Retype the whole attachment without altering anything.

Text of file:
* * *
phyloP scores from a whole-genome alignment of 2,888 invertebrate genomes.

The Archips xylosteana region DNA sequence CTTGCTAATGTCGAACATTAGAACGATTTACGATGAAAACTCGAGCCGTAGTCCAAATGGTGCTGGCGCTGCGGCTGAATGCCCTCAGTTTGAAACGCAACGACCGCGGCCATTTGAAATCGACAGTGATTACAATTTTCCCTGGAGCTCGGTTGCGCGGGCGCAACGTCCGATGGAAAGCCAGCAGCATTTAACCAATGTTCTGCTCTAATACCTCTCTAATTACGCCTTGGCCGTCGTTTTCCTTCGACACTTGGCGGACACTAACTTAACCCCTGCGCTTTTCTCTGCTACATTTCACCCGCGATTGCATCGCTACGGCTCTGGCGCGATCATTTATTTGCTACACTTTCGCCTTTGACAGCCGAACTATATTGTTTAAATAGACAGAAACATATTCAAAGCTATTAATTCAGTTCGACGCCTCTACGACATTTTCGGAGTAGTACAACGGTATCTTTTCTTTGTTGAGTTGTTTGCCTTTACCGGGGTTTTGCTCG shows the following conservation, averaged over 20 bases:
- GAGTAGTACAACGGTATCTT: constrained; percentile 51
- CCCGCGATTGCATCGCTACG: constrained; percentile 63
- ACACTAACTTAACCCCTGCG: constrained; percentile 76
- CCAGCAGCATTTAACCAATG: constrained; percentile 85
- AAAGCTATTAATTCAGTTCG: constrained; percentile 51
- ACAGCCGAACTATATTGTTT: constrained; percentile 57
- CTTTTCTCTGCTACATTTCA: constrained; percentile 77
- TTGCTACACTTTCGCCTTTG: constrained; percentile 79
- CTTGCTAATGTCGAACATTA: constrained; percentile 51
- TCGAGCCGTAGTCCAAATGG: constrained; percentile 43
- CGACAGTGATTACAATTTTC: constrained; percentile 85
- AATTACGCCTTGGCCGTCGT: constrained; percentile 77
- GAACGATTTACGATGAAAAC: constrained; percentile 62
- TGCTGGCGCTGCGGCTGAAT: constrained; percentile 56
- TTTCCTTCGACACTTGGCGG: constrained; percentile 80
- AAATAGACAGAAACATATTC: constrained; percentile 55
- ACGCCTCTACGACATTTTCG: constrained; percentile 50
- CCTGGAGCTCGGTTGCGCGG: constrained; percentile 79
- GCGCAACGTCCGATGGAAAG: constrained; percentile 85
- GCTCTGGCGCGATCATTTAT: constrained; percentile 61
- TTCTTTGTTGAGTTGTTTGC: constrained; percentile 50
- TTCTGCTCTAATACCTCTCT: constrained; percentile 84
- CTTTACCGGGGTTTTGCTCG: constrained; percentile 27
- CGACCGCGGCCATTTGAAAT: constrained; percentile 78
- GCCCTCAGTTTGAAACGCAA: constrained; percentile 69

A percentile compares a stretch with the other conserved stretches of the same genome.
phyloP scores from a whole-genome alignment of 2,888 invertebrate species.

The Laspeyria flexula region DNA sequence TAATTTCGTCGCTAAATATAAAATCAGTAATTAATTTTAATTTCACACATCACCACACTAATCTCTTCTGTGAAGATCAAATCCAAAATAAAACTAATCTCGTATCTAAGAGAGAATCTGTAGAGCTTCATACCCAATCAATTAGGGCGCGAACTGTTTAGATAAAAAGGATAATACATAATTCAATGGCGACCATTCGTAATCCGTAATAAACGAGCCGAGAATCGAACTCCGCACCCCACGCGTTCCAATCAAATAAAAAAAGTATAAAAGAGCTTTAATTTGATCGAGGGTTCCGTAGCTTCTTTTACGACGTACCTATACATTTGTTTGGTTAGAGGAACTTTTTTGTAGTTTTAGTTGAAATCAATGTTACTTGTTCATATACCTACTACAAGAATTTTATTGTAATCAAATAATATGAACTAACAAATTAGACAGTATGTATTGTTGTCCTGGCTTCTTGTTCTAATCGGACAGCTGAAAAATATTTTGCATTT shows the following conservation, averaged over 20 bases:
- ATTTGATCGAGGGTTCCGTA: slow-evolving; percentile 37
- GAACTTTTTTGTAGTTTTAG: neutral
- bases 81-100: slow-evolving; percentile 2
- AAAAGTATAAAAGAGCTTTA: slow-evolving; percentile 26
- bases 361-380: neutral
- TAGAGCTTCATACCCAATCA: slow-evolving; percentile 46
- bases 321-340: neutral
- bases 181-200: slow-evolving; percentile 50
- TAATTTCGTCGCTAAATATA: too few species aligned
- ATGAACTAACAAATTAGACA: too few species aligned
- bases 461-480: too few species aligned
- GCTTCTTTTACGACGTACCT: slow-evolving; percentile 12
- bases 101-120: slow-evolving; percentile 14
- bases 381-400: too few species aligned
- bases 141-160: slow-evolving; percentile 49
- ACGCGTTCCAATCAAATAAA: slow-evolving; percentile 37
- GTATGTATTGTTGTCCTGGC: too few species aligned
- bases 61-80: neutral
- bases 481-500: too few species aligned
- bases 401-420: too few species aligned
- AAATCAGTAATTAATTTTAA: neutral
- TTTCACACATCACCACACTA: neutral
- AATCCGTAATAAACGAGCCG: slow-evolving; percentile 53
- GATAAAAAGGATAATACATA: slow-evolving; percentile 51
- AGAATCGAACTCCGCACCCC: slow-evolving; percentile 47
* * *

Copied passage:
phyloP scores from a whole-genome alignment of 2,888 invertebrate genomes.

The Archips xylosteana region DNA sequence CTTGCTAATGTCGAACATTAGAACGATTTACGATGAAAACTCGAGCCGTAGTCCAAATGGTGCTGGCGCTGCGGCTGAATGCCCTCAGTTTGAAACGCAACGACCGCGGCCATTTGAAATCGACAGTGATTACAATTTTCCCTGGAGCTCGGTTGCGCGGGCGCAACGTCCGATGGAAAGCCAGCAGCATTTAACCAATGTTCTGCTCTAATACCTCTCTAATTACGCCTTGGCCGTCGTTTTCCTTCGACACTTGGCGGACACTAACTTAACCCCTGCGCTTTTCTCTGCTACATTTCACCCGCGATTGCATCGCTACGGCTCTGGCGCGATCATTTATTTGCTACACTTTCGCCTTTGACAGCCGAACTATATTGTTTAAATAGACAGAAACATATTCAAAGCTATTAATTCAGTTCGACGCCTCTACGACATTTTCGGAGTAGTACAACGGTATCTTTTCTTTGTTGAGTTGTTTGCCTTTACCGGGGTTTTGCTCG shows the following conservation, averaged over 20 bases:
- GAGTAGTACAACGGTATCTT: constrained; percentile 51
- CCCGCGATTGCATCGCTACG: constrained; percentile 63
- ACACTAACTTAACCCCTGCG: constrained; percentile 76
- CCAGCAGCATTTAACCAATG: constrained; percentile 85
- AAAGCTATTAATTCAGTTCG: constrained; percentile 51
- ACAGCCGAACTATATTGTTT: constrained; percentile 57
- CTTTTCTCTGCTACATTTCA: constrained; percentile 77
- TTGCTACACTTTCGCCTTTG: constrained; percentile 79
- CTTGCTAATGTCGAACATTA: constrained; percentile 51
- TCGAGCCGTAGTCCAAATGG: constrained; percentile 43
- CGACAGTGATTACAATTTTC: constrained; percentile 85
- AATTACGCCTTGGCCGTCGT: constrained; percentile 77
- GAACGATTTACGATGAAAAC: constrained; percentile 62
- TGCTGGCGCTGCGGCTGAAT: constrained; percentile 56
- TTTCCTTCGACACTTGGCGG: constrained; percentile 80
- AAATAGACAGAAACATATTC: constrained; percentile 55
- ACGCCTCTACGACATTTTCG: constrained; percentile 50
- CCTGGAGCTCGGTTGCGCGG: constrained; percentile 79
- GCGCAACGTCCGATGGAAAG: constrained; percentile 85
- GCTCTGGCGCGATCATTTAT: constrained; percentile 61
- TTCTTTGTTGAGTTGTTTGC: constrained; percentile 50
- TTCTGCTCTAATACCTCTCT: constrained; percentile 84
- CTTTACCGGGGTTTTGCTCG: constrained; percentile 27
- CGACCGCGGCCATTTGAAAT: constrained; percentile 78
- GCCCTCAGTTTGAAACGCAA: constrained; percentile 69

A percentile compares a stretch with the other conserved stretches of the same genome.
phyloP scores from a whole-genome alignment of 2,888 invertebrate species.

The Laspeyria flexula region DNA sequence TAATTTCGTCGCTAAATATAAAATCAGTAATTAATTTTAATTTCACACATCACCACACTAATCTCTTCTGTGAAGATCAAATCCAAAATAAAACTAATCTCGTATCTAAGAGAGAATCTGTAGAGCTTCATACCCAATCAATTAGGGCGCGAACTGTTTAGATAAAAAGGATAATACATAATTCAATGGCGACCATTCGTAATCCGTAATAAACGAGCCGAGAATCGAACTCCGCACCCCACGCGTTCCAATCAAATAAAAAAAGTATAAAAGAGCTTTAATTTGATCGAGGGTTCCGTAGCTTCTTTTACGACGTACCTATACATTTGTTTGGTTAGAGGAACTTTTTTGTAGTTTTAGTTGAAATCAATGTTACTTGTTCATATACCTACTACAAGAATTTTATTGTAATCAAATAATATGAACTAACAAATTAGACAGTATGTATTGTTGTCCTGGCTTCTTGTTCTAATCGGACAGCTGAAAAATATTTTGCATTT shows the following conservation, averaged over 20 bases:
- ATTTGATCGAGGGTTCCGTA: slow-evolving; percentile 37
- GAACTTTTTTGTAGTTTTAG: neutral
- bases 81-100: slow-evolving; percentile 2
- AAAAGTATAAAAGAGCTTTA: slow-evolving; percentile 26
- bases 361-380: neutral
- TAGAGCTTCATACCCAATCA: slow-evolving; percentile 46
- bases 321-340: neutral
- bases 181-200: slow-evolving; percentile 50
- TAATTTCGTCGCTAAATATA: too few species aligned
- ATGAACTAACAAATTAGACA: too few species aligned
- bases 461-480: too few species aligned
- GCTTCTTTTACGACGTACCT: slow-evolving; percentile 12
- bases 101-120: slow-evolving; percentile 14
- bases 381-400: too few species aligned
- bases 141-160: slow-evolving; percentile 49
- ACGCGTTCCAATCAAATAAA: slow-evolving; percentile 37
- GTATGTATTGTTGTCCTGGC: too few species aligned
- bases 61-80: neutral
- bases 481-500: too few species aligned
- bases 401-420: too few species aligned
- AAATCAGTAATTAATTTTAA: neutral
- TTTCACACATCACCACACTA: neutral
- AATCCGTAATAAACGAGCCG: slow-evolving; percentile 53
- GATAAAAAGGATAATACATA: slow-evolving; percentile 51
- AGAATCGAACTCCGCACCCC: slow-evolving; percentile 47